Jump to content

EngineRoom

Members
  • Content Count

    1,059
  • Donations

    $0.00 
  • Joined

  • Last visited

Community Reputation

205 Excellent

About EngineRoom

  • Rank
    Member - 1,000+

Profile Information

  • Gender
    Male
  • Location
    UK

Flight Sim Profile

  • Commercial Member
    No
  • Online Flight Organization Membership
    none
  • Virtual Airlines
    No

Recent Profile Visitors

2,292 profile views
  1. I found them. Then I lost them again.
  2. I'm just in the (long) process of reinstalling my FS9 setup. I'm looking for some liveries for the Fifty North 737 which I'm absolutely 100% certain I had at the end of 2016 but didn't backup (I know, my bad). I spent pretty much the entire evening yesterday trying to locate these liveries on multiple sites with file libraries but had no luck. The ones I'm looking for are: Fifty North 737-300 Easyjet Fifty North 737-300 Delta Colors In Motion/Deltaflot livery Fifty North 737-300 & -500 United white/blue pre-Continental merger livery If anybody has these liveries or can point me to where I can find them I'd be very grateful. BTW, I know HJG have recently released a really nice 737 Classic model. At some point I'll have to try and merge it with the Wilco/FT 737 Classic panel, but at the moment the HJG model is quite new and is missing lots of liveries until the painters catch up.
  3. The Tu-95 *is* a contemporary of the B-52. The two aircraft are very close in performance - the B-52 has a marginally faster cruise speed, but the Tu-95 has a little bit more range and payload. The current version in service is the Tu-95MS which was built from 1981-93. As such the Bears you see the Russians flying today are actually a lot newer than any of the USAF B-52H. The Tu-95MS is a cruise missile carrier. Depending on the specific sub-model they can carry up to 16 Kh-55 cruise missiles which can carry a conventional or nuclear warhead up to 200kt and have a range of 1,600nm. Some of the Bears can carry the Kh-101 and Kh-102 which are low observable (stealth) versions of the Kh-55. Lots of people look at the Bear and see the props and think it's just an old piece of junk. It's not.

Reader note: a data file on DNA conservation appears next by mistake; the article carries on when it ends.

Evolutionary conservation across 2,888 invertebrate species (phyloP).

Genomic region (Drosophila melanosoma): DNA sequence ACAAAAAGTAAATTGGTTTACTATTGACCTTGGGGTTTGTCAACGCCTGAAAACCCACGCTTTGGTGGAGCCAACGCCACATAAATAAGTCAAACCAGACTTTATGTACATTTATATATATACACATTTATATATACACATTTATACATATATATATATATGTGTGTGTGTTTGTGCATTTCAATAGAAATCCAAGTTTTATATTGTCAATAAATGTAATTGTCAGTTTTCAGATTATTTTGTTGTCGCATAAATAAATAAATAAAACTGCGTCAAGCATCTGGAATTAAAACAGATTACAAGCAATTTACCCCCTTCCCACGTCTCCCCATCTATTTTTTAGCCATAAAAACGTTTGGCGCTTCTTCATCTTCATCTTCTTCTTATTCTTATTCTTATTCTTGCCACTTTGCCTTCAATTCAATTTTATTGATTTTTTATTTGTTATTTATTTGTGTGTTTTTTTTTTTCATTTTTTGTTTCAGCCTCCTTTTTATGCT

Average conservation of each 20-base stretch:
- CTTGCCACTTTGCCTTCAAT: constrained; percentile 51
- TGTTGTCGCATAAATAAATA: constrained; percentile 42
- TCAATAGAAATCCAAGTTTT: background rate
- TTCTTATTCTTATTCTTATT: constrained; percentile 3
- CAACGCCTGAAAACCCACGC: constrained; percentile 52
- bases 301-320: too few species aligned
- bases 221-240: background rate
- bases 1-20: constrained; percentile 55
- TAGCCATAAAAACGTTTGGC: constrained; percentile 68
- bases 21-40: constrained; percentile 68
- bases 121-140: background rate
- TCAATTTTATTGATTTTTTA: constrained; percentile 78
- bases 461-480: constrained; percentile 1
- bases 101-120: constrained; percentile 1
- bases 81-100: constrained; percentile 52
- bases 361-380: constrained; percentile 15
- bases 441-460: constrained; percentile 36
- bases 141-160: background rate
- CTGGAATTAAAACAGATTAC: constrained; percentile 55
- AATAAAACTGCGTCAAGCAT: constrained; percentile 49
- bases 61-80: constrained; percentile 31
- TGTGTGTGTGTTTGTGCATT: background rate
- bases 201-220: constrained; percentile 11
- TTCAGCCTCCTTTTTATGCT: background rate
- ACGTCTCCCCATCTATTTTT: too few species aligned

4. @OP Do you have one of the laptops that have an integrated graphics card *and* a discrete graphics card? You know the ones that switch between low power consumption/heat integrated graphics for basic tasks and then switch in the high power/heat discrete card for games? If so you might want to check FSX is actually running on the discrete card and not the integrated. I've had this before on my laptop when the Nvidia software failed to recognise FSX as requiring the discrete card and would start it using the integrated card.... at 5fps. You can use the Nvidia settings in the Control Panel to force FSX (or any other application) to use the discrete graphics card.
  5. Precisely. Which ties back in with the comments I've made in the thread in Hangar Chat about flight sim development now being driven largely by the concerns of the professional training segment of the market. This is the road we are now going down and it's not one I think is going to be a good thing for the future of the hobby.
  6. I'd like to get it, but I have a pro license so I'm locked out by VRS. It's a shame really because the Super Hornet is an extremely well crafted addon, so much so I could maybe, possibly just swallow forking out another $110 for it. Alas, as I've been told so many times, the lack of an entertainment license for P3D is a non-issue and stuff like this isn't a problem because it won't happen.
  7. Just had a look at the product page at Simmarket - it does indeed look intersting. From what I can gather the "mosaic" technique allows them to give the illusion of higher resolution textures, but at the cost of having a grid pattern which is painfully evident in the urban textures. You might be able to get away with this in perhaps a North American city, but for older European cities it looks very artificial.
  8. Er no, the Telegraph is not a tabloid but a broadsheet, one of the more respectable newspapers in the UK.
  9. Unfortunately, like so many recent conflicts the western media is presenting a horribly simplistic and one sided version of what's happening in Ukraine. People are happy to lap this up because it feeds their world view and sometimes prejucides. Suffice to say perhaps it might be worthwhile going to ask the 60% of Crimeans who are of Russian descent exactly who they think the "bad guys" are. I'd like to write more, but I know Avsim isn't the place for this kind of discussion.